The portal is called Sokopepe, which loosely translated into Swahili means ‘online market’ ( www.sokopepe.co.ke ). It was developed by ALIN, for use by local farmers to access market information via the Short Message Service (SMS). The internet portal has been customised to receive SMS and give feedback on the prices of commodities as inquired by the farmers and buyers. The initiative enables farmers to upload their offers online and receive market information from different market centres in order to make informed decisions on where to sell their produce. This marketing system has helped rural women find prices and also discover the location of prospective buyers. ‘A farmer in the rural areas of Sipili,’ Kipsang’ explains, ‘can be connected to a customer 300 miles away in the lavish capital city of Nairobi. This has enabled rural women to make use of ICT services to market their produce.’
It is not easy, however, to get women to join the training sessions and workshops so they can learn how to use the technology. The Maarifa Centre has learnt over the years that it is easier to reach women by organising field days than by organising workshops at the centre itself, as women are often confined to domestic chores in homes.
The Maarifa Centre therefore organises monthly field days and outreach activities targeting women in remote villages. The activities include exhibitions and demonstrations of best practices in farming, water harvesting and other relevant farming activities, like how to use ICTs. After these visits, women are more likely to take the step of visiting the centre.
Different approaches are needed to get women to use ICTs. Raising awareness is important to make women realize what the benefits of using ICTs are. Most of the women are either illiterate or semi-literate, though, which makes it difficult for them to use ICTs in the first place, and all more so when services are offered in foreign languages like English. The Maarifa Centre uses the literate members of the women’s groups to read and explain the information to the others during meetings.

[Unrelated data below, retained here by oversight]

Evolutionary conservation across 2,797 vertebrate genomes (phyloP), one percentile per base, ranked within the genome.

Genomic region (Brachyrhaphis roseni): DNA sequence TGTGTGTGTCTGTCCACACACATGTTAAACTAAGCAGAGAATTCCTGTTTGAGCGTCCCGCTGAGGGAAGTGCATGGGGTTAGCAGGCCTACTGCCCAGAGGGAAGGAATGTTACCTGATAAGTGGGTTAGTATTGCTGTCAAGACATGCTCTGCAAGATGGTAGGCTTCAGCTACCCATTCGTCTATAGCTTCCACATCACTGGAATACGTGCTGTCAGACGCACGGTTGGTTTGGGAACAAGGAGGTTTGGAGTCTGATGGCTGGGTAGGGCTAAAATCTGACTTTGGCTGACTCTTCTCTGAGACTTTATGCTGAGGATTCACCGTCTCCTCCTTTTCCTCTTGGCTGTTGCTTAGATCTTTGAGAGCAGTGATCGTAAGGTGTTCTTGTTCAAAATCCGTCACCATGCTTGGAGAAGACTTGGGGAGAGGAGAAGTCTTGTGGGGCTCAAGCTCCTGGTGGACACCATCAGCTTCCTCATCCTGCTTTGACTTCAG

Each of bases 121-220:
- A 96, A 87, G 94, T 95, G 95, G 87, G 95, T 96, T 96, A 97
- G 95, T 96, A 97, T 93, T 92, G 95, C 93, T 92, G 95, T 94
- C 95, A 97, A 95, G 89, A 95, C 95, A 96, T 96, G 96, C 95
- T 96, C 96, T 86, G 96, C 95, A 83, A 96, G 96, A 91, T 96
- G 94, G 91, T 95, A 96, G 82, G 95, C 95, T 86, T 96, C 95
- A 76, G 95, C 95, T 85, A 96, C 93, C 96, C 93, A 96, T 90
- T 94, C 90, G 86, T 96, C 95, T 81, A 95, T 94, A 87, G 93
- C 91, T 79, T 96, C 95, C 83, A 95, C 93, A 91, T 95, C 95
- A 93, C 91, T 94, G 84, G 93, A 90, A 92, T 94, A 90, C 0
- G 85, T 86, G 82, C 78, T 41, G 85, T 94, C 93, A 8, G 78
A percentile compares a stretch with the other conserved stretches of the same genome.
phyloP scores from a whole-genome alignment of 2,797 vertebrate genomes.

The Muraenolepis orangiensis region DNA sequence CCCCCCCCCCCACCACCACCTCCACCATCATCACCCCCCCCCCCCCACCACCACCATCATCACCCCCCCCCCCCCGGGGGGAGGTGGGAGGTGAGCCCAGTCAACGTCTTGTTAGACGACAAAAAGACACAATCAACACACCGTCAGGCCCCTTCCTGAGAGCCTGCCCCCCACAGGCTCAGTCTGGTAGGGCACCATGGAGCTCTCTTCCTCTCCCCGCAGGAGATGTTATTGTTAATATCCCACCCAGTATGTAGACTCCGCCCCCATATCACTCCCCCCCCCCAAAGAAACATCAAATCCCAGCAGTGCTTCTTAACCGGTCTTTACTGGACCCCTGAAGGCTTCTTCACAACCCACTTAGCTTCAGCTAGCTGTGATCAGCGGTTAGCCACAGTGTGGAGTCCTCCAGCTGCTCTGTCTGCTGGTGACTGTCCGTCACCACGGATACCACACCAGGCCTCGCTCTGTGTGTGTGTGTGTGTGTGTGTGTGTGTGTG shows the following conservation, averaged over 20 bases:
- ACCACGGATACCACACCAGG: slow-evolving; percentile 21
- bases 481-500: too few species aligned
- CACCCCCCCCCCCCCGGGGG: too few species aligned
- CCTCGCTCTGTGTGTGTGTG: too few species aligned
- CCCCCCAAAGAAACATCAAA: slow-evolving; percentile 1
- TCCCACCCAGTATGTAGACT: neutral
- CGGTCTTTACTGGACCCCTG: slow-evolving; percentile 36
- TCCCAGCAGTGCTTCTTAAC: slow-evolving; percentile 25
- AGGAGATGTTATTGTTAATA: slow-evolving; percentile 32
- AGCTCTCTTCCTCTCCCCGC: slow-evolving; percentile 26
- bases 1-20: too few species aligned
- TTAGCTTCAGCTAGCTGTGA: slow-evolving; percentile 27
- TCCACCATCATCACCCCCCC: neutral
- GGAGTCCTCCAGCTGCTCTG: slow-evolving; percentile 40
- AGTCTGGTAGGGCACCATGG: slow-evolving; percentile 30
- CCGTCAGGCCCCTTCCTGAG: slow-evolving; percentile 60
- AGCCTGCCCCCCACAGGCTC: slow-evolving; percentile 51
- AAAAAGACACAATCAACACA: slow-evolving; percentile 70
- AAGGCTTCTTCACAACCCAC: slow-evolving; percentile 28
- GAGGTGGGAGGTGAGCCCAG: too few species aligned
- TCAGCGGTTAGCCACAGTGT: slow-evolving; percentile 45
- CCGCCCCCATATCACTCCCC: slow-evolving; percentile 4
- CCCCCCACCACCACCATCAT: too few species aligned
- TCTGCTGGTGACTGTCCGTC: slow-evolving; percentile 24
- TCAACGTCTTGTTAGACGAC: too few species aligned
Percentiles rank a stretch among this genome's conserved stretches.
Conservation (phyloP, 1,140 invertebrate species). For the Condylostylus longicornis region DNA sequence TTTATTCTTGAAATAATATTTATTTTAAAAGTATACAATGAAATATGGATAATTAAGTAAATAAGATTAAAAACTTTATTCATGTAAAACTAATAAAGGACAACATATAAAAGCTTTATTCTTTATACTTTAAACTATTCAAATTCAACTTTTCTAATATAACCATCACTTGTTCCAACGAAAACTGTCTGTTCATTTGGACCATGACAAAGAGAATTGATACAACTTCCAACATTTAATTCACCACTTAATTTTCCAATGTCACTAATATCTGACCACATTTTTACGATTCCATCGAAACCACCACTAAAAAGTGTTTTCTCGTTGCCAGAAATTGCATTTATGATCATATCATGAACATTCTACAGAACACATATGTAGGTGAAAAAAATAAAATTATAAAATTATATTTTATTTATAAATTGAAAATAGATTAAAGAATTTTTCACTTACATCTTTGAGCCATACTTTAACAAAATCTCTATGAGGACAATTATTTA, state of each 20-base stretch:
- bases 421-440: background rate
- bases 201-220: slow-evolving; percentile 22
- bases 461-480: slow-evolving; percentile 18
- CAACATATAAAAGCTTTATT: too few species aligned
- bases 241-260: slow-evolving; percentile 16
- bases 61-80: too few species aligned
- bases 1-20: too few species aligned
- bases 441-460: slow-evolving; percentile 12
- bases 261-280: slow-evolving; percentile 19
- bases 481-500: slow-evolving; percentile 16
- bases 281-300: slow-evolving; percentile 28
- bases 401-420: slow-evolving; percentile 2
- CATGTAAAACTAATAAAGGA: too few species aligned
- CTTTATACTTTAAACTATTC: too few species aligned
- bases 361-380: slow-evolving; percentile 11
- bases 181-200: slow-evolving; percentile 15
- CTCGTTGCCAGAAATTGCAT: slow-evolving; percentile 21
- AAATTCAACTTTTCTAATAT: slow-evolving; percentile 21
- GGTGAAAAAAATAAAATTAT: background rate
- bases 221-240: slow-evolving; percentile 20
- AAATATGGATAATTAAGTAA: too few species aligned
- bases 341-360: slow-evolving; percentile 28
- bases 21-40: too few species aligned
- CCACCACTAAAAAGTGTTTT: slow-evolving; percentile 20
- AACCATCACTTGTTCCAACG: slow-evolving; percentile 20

Videos repackaged in local languages are screened from projectors and iPods introduce new ideas in farming methods, marketing skills and disease control measures. ‘The difference in the approach to rural women is the ‘‘friendliness’’ and unsophistication of the ICT equipment to be used by women,’ says Kipsang’. And it has helped to increase the number of women to make use of the services of the centre. On average 55 people visit the Maarifa Centre on daily basis. Now about 30% of the visitors are women.
The Songtaaba Women’s Association, an organisation that manufactures shea butter skincare products in Burkina Faso, uses the same unsophisticated approach to teach rural women how to use ICTs in the domestic shea butter sector. The production of shea butter has been a women-driven activity in Burkina Faso for decades. It is produced with the shea fruit that grows wild in the West African savannah. However, ICTs were introduced in 2005 and have changed the lives of shea butter producers ever since, says Songtaaba’s manager Noelie Marceline Ouedraogo. ‘We literally dismantled a computer with the help of a trainer to show how it works and what is inside. This is important to give women more confidence to use computers and to learn about computer maintenance and data processing.’
Songtaaba produces two types of butter: the traditional one, Karipur, and the organic one, Karibio. It also makes shea butter soap and aromatic spices, another traditional activity of women in Burkina Faso. The association provides more than 3,100 women in 11 villages with jobs, and incomes have risen dramatically after the introduction of ICTs. The development of their own website helped tremendously as well, as it enabled them to improve their marketing and sales skills. The women now update and manage the website and incoming emails themselves. The website was important to show product information and prices to a broad audience and potential buyers of Songtaaba’s products. Products can be ordered by sending an email, so communication with international customers , such as distributors in Canada and France for the North American and European markets, has become much more efficient and reliable. The result was that within two years after implementing ICTs, orders went up by almost 70% and have continued rising ever since.